Social Impact Internships: Emily Kiley (’22)
Agriculture is a large contributor to global greenhouse gas emissions, accounting for about 10% of all U.S. emissions according to the EPA. Enteric fermentation in cattle, residue management in crops, and even the properties of soil affect emissions. While we have learned a lot as a society about how to make our agricultural systems more sustainable, there is still much room for improvement. Many farmers and corporations want to improve their environmental footprint, but it can be difficult and cumbersome to accurately measure the emissions from their farms. Life Cycle Assessments (LCAs), which analyze the environmental impact of an entire operation, can be expensive and time-consuming, so they are not ideal for repeated use in order to consistently monitor emissions.
However, there are other options that can be used to estimate agricultural emissions. There are several online greenhouse gas estimation tools available to the public, which use data input by the user to output estimates of their emissions. The existence of these tools and people’s eagerness to use them gives me hope, as I am reassured that those in the agricultural sector care about furthering their efforts to help the environment.
However, while the mere existence of these tools is a positive step, they have been around for years without reliable baseline datasets or accuracy claims. Thus, farmers and companies have likely been using a tool without knowing how accurate their results truly are, or even using multiple tools interchangeably year after year and not accounting for the differences between them. At the World Wildlife Fund (WWF), I have been working on quantifying the comparative accuracy and performance of these tools in order to help bring this important issue to light.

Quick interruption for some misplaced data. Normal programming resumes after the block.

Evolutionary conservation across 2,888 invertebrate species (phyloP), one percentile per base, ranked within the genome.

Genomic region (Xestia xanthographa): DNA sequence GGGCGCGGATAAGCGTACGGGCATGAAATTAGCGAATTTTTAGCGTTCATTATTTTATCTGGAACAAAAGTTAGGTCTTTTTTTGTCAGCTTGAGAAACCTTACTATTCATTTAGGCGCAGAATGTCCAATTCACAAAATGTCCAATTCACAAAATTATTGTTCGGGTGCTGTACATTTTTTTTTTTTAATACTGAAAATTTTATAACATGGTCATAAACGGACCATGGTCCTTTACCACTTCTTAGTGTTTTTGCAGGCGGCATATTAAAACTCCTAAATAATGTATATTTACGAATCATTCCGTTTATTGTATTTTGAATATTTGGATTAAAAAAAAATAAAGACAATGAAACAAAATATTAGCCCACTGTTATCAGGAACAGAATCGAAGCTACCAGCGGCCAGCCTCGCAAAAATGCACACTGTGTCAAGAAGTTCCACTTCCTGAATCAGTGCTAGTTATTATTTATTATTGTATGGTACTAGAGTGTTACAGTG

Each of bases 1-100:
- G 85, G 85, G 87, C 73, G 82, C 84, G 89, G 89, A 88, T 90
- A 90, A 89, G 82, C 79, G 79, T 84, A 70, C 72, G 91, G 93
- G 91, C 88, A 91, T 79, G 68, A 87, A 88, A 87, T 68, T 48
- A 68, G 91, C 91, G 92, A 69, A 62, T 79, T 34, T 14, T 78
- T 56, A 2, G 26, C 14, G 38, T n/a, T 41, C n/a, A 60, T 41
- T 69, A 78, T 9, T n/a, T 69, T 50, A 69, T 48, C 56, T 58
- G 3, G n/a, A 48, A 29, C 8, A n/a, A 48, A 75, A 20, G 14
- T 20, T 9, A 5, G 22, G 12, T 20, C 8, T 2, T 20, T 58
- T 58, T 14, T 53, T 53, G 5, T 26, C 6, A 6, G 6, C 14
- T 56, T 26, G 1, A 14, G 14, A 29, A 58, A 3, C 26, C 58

Different tools ask for different data and measurements and utilize different underlying methods to produce results. In my internship, I initially delved into many academic papers in order to find sufficient data to enter into the tools. I was surprised to find that the majority of these papers, which conducted detailed LCAs on dairy and crop systems, were missing crucial pieces of data, as many of these measurements can be difficult to attain. Of the few papers that I was able to enter into the tools, I found that the results given by the tools were not only different from each other, but they did not match the results in the paper either. I used a lot of trial and error in changing different metrics to try to understand how each tool was determining its results, since it was suspicious that the tools came up with different results than the papers.
Ultimately, the lack of clarity in why the results from the tools and the papers did not match up led my supervisor and I to decide to input data from hypothetical farms, in order to have all the necessary information and to create a fair comparison between tools. Currently, I am working on researching and developing hypothetical crop and dairy farm datasets to run through several tools. This will provide us with a clear comparison between different tools, without having to worry about how we interpreted the information in a paper or having to improvise certain information. Based on the initial findings of the project, I expect these trials to show that the tools produce different results for the same farm.
This project at WWF will help bring light to the imperfections of these tools, and hopefully inspire their developers to improve them, or at least help make the agricultural community aware of their lack of accuracy and comparability. I am excited that WWF recognizes the importance of this issue, as we cannot make progress in sustainability and climate change if we do not have an accurate way of estimating emissions. Even small changes in emissions make a difference, so it is important that farmers and companies have an accurate way of estimating their footprint. I am also inspired by the many well-intentioned people who have used these tools even in just a small effort to improve their agricultural practices. The tools may not be perfect, but when used with caution and a bit of skepticism, they can be an amazing asset in our fight to save the planet.